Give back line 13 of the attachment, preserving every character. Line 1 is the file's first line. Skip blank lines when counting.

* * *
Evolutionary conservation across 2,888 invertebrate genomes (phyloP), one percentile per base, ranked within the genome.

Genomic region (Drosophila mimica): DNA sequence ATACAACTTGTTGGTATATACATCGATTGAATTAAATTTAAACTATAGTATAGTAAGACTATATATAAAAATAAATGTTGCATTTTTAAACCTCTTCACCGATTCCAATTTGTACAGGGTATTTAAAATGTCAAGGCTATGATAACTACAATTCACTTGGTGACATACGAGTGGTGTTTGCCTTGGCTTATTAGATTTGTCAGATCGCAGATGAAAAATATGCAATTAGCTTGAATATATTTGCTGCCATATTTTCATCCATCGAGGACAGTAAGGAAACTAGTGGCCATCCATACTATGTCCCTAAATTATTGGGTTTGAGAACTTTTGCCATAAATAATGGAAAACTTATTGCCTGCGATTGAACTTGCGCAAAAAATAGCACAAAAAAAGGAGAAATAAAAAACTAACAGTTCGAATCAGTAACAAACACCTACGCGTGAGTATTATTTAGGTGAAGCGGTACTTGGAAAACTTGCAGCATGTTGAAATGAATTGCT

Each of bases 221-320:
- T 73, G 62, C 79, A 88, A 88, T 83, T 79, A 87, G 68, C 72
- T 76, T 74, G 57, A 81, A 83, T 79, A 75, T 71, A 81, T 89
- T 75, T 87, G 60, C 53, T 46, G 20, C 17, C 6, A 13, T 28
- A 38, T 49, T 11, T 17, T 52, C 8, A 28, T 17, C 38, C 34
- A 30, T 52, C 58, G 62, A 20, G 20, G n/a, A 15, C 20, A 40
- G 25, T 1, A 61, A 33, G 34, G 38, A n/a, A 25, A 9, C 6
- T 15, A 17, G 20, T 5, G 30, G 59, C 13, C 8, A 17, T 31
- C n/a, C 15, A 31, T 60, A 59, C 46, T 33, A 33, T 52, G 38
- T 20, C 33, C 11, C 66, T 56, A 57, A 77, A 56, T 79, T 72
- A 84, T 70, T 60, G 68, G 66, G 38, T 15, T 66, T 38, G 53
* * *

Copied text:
- A 84, T 70, T 60, G 68, G 66, G 38, T 15, T 66, T 38, G 53